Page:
Shelly Rodgers and the power of communication: The Missouri School of Journalism professor finding the human stories in advertising

Shelly Rodgers

Journalism Dean David Kurpius (left) and Commerce Bank Chairman and CEO Teresa Maledy (right) surprised Shelly Rodgers, strategic communication professor, with the news that she received the 2018 William T. Kemper Fellowships for Teaching Excellence. Photo: Nate Brown

Columbia, Mo. (Jan. 6, 2022) — Shelly Rodgers’ renowned research works at the convergence of advertising and communication to underserved and vulnerable populations.

“Throughout my career, I’ve felt a responsibility to call attention to — and try and create solutions for — situations where advertising and communication fail vulnerable audiences or don’t represent them properly,” Rodgers said.

She reaches those audiences in a number of ways. She has run workshops, for example, to teach STEM graduate students how to communicate their research to the public, not only for their own benefit, but for the people who sometimes find themselves at the mercy of that research: those who walk into a doctor’s office and find themselves lost, unable to decipher the often complex and insular lingo of hard science and medicine, or those who are uncertain about anti-virus measures like vaccines and masks.

Another example is a recent study exposing the similarities in narratives about breast cancer versus prostate cancer in public service announcements and other health messaging, similarities that she said might do a disservice to the many differences between the two diseases and peoples’ experiences with them. “They look like the same stories,” she said, “and they shouldn’t.”

Finding the humanity in advertising

Much of Rodgers’ wide-ranging research focuses on a multidimensional view of advertising, one that examines not just what is good for marketers, but what is good for the public.

“Consumers are a lot more aware of things than we give them credit for,” Rodgers said. “They have a sense of right and wrong, and they have boundaries. When those boundaries are pushed too far, it hurts both the public and advertisers.”

Weilu Zhang
Weilu Zhang

In her role as the Maxine Wilson Gregory Chair in Journalism Research, she hopes to highlight the disparities that often occur in the worlds of advertising and communication. One such study looked at how artificial intelligence on social media targets Black men and women, specifically examining how targeting by race can reinforce racial disparities and stereotypes. Rodgers and doctoral student Weilu Zhang determined that this race-based AI marketing, known as ethnic affinity targeting, can influence consumer behaviors and well-being, suggesting a need for more specific regulation of the practice.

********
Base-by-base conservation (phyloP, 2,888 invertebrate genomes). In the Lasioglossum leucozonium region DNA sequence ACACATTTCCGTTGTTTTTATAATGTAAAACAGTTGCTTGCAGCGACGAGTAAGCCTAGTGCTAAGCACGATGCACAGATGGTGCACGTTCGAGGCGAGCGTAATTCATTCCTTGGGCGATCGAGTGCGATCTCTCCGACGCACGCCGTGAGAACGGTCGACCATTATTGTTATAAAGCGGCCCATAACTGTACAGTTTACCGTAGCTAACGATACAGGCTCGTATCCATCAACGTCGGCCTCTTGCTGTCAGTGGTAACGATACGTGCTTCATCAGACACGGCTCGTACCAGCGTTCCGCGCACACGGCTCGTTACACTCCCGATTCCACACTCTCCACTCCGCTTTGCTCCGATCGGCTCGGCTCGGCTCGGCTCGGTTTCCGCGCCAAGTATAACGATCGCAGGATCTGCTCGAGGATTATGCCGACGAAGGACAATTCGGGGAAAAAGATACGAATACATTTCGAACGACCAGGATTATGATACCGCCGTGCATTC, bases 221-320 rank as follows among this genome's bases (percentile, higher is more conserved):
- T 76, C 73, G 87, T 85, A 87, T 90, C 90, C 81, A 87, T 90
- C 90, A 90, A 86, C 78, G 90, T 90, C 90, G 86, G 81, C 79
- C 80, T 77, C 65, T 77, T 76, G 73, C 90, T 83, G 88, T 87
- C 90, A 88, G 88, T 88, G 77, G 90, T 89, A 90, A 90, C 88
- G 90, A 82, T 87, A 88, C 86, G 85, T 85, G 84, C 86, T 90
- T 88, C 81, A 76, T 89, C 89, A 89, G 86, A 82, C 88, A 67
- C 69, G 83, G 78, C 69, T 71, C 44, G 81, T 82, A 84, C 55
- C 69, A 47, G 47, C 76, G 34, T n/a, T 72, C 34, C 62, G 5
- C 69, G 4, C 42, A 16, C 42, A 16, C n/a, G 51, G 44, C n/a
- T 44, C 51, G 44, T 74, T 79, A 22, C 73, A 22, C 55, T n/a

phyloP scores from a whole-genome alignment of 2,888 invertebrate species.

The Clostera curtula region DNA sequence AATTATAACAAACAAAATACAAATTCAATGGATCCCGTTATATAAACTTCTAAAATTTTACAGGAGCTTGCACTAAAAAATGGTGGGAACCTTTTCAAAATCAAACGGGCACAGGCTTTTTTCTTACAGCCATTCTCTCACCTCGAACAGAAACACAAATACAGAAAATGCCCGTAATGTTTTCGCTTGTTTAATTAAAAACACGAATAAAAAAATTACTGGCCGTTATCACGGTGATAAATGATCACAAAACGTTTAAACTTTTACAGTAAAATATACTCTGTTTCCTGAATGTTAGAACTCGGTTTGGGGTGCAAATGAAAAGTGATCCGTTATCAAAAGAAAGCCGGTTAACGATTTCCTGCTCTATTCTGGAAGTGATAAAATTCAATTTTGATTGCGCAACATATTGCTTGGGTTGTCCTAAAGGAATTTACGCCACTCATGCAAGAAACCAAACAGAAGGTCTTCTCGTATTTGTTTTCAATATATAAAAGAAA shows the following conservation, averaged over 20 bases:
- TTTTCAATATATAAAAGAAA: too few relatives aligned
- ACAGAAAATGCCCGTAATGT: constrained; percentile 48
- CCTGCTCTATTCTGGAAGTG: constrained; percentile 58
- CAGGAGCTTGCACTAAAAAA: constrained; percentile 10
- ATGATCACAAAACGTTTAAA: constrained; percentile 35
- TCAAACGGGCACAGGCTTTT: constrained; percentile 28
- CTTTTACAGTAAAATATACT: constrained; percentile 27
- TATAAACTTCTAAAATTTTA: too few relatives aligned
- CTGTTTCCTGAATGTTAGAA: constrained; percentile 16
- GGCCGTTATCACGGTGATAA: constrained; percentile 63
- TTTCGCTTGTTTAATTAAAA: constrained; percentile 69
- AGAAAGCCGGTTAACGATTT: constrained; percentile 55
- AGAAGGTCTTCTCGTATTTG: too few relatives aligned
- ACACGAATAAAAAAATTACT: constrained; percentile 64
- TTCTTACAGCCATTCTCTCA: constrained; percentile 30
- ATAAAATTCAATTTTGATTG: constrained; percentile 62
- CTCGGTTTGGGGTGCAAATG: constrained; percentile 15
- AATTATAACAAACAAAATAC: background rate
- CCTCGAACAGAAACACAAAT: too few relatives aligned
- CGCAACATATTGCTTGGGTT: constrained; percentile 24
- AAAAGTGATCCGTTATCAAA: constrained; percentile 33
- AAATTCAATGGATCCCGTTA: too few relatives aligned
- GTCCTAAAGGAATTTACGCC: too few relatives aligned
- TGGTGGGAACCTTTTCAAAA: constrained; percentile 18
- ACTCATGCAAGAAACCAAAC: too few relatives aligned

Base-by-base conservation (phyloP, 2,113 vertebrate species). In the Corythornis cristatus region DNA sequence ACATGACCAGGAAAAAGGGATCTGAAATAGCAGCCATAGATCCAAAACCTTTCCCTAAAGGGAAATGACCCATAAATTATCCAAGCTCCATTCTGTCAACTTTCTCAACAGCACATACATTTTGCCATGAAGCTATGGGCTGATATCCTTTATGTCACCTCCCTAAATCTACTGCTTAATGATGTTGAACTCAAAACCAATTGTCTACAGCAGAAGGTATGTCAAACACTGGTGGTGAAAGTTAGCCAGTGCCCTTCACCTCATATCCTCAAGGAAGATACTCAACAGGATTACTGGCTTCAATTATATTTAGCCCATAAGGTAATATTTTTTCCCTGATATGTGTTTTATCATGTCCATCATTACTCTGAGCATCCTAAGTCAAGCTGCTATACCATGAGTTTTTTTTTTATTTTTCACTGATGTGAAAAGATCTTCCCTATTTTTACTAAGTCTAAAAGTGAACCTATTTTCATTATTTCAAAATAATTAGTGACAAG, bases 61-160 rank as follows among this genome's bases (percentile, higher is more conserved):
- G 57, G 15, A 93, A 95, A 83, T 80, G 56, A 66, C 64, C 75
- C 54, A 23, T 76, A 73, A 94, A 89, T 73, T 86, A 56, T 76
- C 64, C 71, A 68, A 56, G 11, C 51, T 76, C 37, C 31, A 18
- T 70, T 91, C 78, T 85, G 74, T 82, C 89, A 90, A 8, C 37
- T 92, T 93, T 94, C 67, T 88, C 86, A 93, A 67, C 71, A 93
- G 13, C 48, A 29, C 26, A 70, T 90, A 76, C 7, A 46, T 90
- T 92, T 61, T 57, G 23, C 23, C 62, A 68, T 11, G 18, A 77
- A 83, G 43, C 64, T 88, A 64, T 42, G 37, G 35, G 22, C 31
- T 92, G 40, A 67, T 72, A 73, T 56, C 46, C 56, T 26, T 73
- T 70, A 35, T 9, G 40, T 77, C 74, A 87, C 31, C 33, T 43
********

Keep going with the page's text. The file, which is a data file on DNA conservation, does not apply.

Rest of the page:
Regardless of the project, however, Rodgers is always looking for the human perspective in the increasingly algorithm-driven world of advertising. In another recently-published study, she worked with doctoral student Evgeniia Belobrovkina to examine how LGTBQ+ people are portrayed in targeted marketing.

Evgeniia Belobrovkina
Evgeniia Belobrovkina

The study was part of a larger project advocating for the use of photovoice — in which participants take photographs and add brief narratives to the images to bring attention to issues in their communities — in advertising research.

“Photovoice was originally a method for public health research, especially for vulnerable or marginalized groups,” said Belobrovkina. “But we felt very strongly that the method could be used to get important perspectives on how people are represented in advertising, especially from groups that can be hard to reach. In advertising, one of those groups is the LGBTQ+ community, because they tend to not trust researchers.”

As a kind of proof-of-concept, the researchers adapted the photovoice method to study LGTBQ+ representation by instructing participants (all identifying as LGBTQ+) to photograph advertisements that they felt were either ethical or unethical for any reason. When the participants were asked to discuss their images, the results surprised both Belobrovkina and Rodgers.

“I was blown away by the concepts that came through,” Rodgers said. “Advertisers are stuck in stereotypes from the 1970’s about these communities.”

Belobrovkina noted a particularly revealing example of a targeted ad for plain, flat sandals on social media, which one woman felt played on a dated stereotype of lesbians prizing comfort over fashion.

“This woman felt the ad was telling her that if she’s a lesbian, she can’t look beautiful — that she’s supposed to wear plain shoes,” Belobrovkina said.

Rodgers and Belobrovkina are working on a more in-depth paper on LGBTQ+ stereotypes in advertising that they hope will raise awareness among marketers of the need for change in the industry’s depictions of the community.

But regardless of the project, what unites everything Rodgers does is the knowledge that communication is powerful, that it can bridge gaps between industries and the communities they serve and can change lives.

“The research that I’ve done over the last two decades, from examining potential bias in news reporting to discrimination caused by ethic affinity targeting from AI, has tried to point out these issues related to inclusion, diversity, and equity to the worlds of academia and industry. This is work I’m passionate about and there is still a lot to be done.”

Updated: January 6, 2022

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